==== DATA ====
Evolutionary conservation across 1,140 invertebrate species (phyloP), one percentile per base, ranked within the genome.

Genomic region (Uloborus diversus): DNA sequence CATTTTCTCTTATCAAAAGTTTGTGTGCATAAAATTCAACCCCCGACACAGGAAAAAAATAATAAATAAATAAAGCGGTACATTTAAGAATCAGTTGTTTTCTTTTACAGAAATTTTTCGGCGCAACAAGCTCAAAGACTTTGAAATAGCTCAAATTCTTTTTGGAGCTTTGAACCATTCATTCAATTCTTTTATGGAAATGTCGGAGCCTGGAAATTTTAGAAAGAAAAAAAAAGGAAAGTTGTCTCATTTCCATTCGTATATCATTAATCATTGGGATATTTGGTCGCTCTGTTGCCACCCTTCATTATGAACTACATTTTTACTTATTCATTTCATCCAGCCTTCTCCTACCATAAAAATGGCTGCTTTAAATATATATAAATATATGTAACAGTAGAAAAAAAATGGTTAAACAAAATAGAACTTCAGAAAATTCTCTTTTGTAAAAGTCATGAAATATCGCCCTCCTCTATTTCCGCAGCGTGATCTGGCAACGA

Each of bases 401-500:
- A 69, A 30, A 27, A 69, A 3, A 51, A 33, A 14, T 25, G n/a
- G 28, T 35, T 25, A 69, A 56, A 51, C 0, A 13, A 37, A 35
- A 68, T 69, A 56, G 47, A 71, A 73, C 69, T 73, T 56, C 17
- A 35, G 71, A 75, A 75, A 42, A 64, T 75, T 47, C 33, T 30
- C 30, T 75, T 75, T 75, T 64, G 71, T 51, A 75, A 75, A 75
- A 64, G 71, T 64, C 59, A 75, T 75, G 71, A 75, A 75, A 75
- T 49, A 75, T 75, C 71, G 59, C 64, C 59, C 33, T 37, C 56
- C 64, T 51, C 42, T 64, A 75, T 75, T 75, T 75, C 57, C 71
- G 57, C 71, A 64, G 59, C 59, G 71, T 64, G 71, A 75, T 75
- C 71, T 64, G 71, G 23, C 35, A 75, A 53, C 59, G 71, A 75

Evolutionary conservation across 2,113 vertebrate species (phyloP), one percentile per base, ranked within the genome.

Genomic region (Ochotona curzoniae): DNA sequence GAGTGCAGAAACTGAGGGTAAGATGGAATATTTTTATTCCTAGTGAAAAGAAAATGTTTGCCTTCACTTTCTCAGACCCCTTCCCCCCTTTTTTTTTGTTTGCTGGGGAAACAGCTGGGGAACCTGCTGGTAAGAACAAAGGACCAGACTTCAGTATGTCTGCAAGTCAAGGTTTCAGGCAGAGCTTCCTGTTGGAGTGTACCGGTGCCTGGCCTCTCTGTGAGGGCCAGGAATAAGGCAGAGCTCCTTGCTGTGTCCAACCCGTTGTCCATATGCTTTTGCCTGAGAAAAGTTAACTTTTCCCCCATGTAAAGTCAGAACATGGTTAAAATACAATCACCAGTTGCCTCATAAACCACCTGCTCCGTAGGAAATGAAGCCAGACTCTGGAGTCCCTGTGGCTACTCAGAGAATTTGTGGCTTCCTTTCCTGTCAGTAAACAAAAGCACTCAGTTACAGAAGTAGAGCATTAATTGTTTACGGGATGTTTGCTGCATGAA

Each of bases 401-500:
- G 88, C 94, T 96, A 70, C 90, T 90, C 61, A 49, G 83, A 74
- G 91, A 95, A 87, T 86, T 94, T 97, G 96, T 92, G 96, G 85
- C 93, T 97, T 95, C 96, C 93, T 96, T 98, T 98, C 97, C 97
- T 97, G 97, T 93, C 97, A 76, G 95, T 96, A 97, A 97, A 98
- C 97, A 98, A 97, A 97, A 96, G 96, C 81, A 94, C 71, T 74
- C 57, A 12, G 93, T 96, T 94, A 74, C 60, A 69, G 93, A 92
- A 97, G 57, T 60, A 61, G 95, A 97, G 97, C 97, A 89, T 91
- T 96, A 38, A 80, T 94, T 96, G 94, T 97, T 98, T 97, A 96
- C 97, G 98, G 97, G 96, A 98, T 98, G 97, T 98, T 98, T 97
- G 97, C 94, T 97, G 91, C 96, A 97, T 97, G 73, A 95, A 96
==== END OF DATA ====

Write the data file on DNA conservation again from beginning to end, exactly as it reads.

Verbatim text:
Evolutionary conservation across 1,140 invertebrate species (phyloP), one percentile per base, ranked within the genome.

Genomic region (Uloborus diversus): DNA sequence CATTTTCTCTTATCAAAAGTTTGTGTGCATAAAATTCAACCCCCGACACAGGAAAAAAATAATAAATAAATAAAGCGGTACATTTAAGAATCAGTTGTTTTCTTTTACAGAAATTTTTCGGCGCAACAAGCTCAAAGACTTTGAAATAGCTCAAATTCTTTTTGGAGCTTTGAACCATTCATTCAATTCTTTTATGGAAATGTCGGAGCCTGGAAATTTTAGAAAGAAAAAAAAAGGAAAGTTGTCTCATTTCCATTCGTATATCATTAATCATTGGGATATTTGGTCGCTCTGTTGCCACCCTTCATTATGAACTACATTTTTACTTATTCATTTCATCCAGCCTTCTCCTACCATAAAAATGGCTGCTTTAAATATATATAAATATATGTAACAGTAGAAAAAAAATGGTTAAACAAAATAGAACTTCAGAAAATTCTCTTTTGTAAAAGTCATGAAATATCGCCCTCCTCTATTTCCGCAGCGTGATCTGGCAACGA

Each of bases 401-500:
- A 69, A 30, A 27, A 69, A 3, A 51, A 33, A 14, T 25, G n/a
- G 28, T 35, T 25, A 69, A 56, A 51, C 0, A 13, A 37, A 35
- A 68, T 69, A 56, G 47, A 71, A 73, C 69, T 73, T 56, C 17
- A 35, G 71, A 75, A 75, A 42, A 64, T 75, T 47, C 33, T 30
- C 30, T 75, T 75, T 75, T 64, G 71, T 51, A 75, A 75, A 75
- A 64, G 71, T 64, C 59, A 75, T 75, G 71, A 75, A 75, A 75
- T 49, A 75, T 75, C 71, G 59, C 64, C 59, C 33, T 37, C 56
- C 64, T 51, C 42, T 64, A 75, T 75, T 75, T 75, C 57, C 71
- G 57, C 71, A 64, G 59, C 59, G 71, T 64, G 71, A 75, T 75
- C 71, T 64, G 71, G 23, C 35, A 75, A 53, C 59, G 71, A 75

Evolutionary conservation across 2,113 vertebrate species (phyloP), one percentile per base, ranked within the genome.

Genomic region (Ochotona curzoniae): DNA sequence GAGTGCAGAAACTGAGGGTAAGATGGAATATTTTTATTCCTAGTGAAAAGAAAATGTTTGCCTTCACTTTCTCAGACCCCTTCCCCCCTTTTTTTTTGTTTGCTGGGGAAACAGCTGGGGAACCTGCTGGTAAGAACAAAGGACCAGACTTCAGTATGTCTGCAAGTCAAGGTTTCAGGCAGAGCTTCCTGTTGGAGTGTACCGGTGCCTGGCCTCTCTGTGAGGGCCAGGAATAAGGCAGAGCTCCTTGCTGTGTCCAACCCGTTGTCCATATGCTTTTGCCTGAGAAAAGTTAACTTTTCCCCCATGTAAAGTCAGAACATGGTTAAAATACAATCACCAGTTGCCTCATAAACCACCTGCTCCGTAGGAAATGAAGCCAGACTCTGGAGTCCCTGTGGCTACTCAGAGAATTTGTGGCTTCCTTTCCTGTCAGTAAACAAAAGCACTCAGTTACAGAAGTAGAGCATTAATTGTTTACGGGATGTTTGCTGCATGAA

Each of bases 401-500:
- G 88, C 94, T 96, A 70, C 90, T 90, C 61, A 49, G 83, A 74
- G 91, A 95, A 87, T 86, T 94, T 97, G 96, T 92, G 96, G 85
- C 93, T 97, T 95, C 96, C 93, T 96, T 98, T 98, C 97, C 97
- T 97, G 97, T 93, C 97, A 76, G 95, T 96, A 97, A 97, A 98
- C 97, A 98, A 97, A 97, A 96, G 96, C 81, A 94, C 71, T 74
- C 57, A 12, G 93, T 96, T 94, A 74, C 60, A 69, G 93, A 92
- A 97, G 57, T 60, A 61, G 95, A 97, G 97, C 97, A 89, T 91
- T 96, A 38, A 80, T 94, T 96, G 94, T 97, T 98, T 97, A 96
- C 97, G 98, G 97, G 96, A 98, T 98, G 97, T 98, T 98, T 97
- G 97, C 94, T 97, G 91, C 96, A 97, T 97, G 73, A 95, A 96